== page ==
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Further gains to come after Biden inauguration

Published 22-JAN-2021 09:16 A.M.


2 minute read

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Chris Beauchamp, Chief Market Analyst at IG, discusses US President Joe Biden’s inauguration and the ECB’s latest decision.

Stock markets are looking to make further gains after yesterday’s Inauguration Day rally. Meanwhile in Europe all eyes turn to the ECB’s latest decision.

The positive atmosphere in equity markets has carried over into another session, with much of the bounce being pinned on the re-engagement of the United States with the rest of the world.

The Biden administration has set to work with a will, overturning via executive orders a host of decisions made by the old regime, but Biden, as a grizzled veteran of the Senate, will know that getting legislation through the House is a much tougher prospect.

Already there are signs that the great stimulus package promised earlier in the week may have to be pared back, as the messy business of governing gets underway. Perhaps the great rotation away from tech and into value stocks will have to wait a little longer, with strength in tech stocks yesterday apparently reminding investors that giants like Amazon and others continue to throw off huge amounts of cash and still have huge potential for growth.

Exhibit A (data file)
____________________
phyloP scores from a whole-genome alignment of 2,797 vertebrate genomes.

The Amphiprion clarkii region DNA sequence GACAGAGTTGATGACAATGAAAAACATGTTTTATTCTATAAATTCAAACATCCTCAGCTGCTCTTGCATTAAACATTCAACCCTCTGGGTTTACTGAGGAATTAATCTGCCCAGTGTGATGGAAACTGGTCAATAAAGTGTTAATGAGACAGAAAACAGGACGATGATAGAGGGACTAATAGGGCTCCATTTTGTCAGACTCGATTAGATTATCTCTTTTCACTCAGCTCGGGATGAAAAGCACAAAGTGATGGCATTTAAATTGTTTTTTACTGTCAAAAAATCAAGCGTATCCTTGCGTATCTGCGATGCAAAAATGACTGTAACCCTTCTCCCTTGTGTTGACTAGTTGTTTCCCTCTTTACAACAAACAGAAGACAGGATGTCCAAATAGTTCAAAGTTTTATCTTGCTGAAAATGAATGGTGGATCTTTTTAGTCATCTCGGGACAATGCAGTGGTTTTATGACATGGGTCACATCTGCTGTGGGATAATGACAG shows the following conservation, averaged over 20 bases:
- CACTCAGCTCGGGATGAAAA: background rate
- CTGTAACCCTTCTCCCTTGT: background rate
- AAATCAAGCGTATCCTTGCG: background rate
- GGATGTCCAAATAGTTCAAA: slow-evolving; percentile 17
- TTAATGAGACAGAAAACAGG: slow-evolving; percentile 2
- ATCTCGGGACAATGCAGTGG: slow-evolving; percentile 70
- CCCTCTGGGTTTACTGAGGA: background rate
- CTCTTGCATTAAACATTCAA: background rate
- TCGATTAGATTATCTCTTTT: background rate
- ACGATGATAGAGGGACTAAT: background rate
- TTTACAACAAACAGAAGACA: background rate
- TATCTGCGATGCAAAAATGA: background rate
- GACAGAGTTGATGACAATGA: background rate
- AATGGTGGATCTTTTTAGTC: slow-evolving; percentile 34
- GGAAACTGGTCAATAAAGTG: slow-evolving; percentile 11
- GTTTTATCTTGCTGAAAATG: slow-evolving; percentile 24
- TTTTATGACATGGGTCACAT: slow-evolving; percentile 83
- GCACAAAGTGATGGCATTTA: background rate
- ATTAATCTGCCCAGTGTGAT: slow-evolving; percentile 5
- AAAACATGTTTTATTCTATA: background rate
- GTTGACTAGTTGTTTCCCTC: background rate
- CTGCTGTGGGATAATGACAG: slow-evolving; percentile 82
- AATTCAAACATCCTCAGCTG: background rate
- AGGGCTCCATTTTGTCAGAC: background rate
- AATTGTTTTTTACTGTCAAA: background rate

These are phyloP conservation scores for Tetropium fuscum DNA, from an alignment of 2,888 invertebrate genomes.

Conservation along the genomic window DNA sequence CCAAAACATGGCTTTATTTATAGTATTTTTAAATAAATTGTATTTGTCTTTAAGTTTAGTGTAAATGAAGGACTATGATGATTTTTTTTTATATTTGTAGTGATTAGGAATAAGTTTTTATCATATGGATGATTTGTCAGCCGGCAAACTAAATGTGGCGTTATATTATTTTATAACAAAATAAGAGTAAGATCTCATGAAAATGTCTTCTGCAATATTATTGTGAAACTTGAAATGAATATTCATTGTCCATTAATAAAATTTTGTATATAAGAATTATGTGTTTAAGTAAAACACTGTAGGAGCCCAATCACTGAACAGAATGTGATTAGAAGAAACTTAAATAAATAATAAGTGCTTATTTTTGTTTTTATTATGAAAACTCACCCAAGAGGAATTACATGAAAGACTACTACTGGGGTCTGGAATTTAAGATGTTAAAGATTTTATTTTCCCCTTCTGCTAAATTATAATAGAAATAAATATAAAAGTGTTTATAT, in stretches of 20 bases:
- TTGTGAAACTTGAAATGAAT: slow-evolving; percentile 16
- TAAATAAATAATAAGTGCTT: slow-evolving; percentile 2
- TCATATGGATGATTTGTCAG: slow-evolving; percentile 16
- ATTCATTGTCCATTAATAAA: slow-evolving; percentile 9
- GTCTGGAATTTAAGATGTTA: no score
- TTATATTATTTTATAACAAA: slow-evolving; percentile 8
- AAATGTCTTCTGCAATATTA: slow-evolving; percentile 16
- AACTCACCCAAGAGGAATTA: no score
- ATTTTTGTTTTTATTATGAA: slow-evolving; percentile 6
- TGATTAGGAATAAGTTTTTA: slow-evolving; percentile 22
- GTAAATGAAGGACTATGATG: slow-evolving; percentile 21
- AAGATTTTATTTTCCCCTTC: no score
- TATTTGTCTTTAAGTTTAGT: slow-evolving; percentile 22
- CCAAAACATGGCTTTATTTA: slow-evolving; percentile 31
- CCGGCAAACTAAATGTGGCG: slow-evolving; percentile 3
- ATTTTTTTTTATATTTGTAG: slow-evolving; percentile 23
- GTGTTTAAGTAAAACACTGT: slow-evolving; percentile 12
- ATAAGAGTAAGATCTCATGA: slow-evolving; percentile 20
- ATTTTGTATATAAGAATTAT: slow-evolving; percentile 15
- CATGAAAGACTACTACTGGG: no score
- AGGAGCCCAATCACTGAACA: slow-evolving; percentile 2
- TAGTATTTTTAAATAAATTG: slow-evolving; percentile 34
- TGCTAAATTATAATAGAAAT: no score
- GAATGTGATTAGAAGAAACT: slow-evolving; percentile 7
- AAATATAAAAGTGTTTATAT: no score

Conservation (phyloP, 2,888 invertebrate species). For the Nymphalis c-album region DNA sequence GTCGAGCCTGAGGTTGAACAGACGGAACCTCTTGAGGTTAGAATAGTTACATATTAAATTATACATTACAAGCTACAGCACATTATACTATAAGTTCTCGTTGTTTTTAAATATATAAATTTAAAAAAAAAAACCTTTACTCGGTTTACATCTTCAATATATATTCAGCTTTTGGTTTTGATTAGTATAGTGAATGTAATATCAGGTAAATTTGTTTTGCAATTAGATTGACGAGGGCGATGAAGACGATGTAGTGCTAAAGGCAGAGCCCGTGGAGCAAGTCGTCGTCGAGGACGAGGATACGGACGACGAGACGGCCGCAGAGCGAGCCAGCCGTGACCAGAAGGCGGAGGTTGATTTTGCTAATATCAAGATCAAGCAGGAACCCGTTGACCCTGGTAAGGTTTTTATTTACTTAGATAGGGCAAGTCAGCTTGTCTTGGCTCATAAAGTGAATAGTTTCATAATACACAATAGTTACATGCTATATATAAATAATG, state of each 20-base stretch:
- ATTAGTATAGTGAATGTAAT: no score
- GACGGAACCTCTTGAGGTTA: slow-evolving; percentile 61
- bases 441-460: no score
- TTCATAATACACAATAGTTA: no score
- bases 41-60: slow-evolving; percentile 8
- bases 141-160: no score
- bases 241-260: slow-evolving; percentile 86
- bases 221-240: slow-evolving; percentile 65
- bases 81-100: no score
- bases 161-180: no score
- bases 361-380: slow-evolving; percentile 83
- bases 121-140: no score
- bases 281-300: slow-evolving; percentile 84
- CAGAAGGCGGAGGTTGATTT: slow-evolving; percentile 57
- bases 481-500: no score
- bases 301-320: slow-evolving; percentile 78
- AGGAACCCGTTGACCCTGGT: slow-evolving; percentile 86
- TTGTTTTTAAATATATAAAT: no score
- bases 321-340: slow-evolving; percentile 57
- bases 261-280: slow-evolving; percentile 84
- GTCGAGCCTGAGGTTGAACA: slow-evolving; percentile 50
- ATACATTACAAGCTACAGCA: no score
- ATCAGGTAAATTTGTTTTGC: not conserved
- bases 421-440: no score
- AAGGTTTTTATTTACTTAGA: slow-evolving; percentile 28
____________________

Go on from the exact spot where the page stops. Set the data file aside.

In any case, the FTSE 100’s performance over the past 24 hours has been much more muted, a reflection of its lack of high growth names, and a warning that perhaps the gains in old-economy stocks have gone too far, too fast, and may now be due at least a breather, if not a correction.

European markets are quieter ahead of the ECB, although it seems unlikely that the bank will unveil any major changes this time around. While the euro has weakened against the dollar from its highs earlier in the month, the overall direction of travel remains unchanged.

The ECB had previously been keen to downplay any concerns about the strength of the euro, but if reduced stimulus expectations in the US take the heat out of the dollar bounce, then policymakers in Frankfurt might have to start worrying again about the euro’s rise.”

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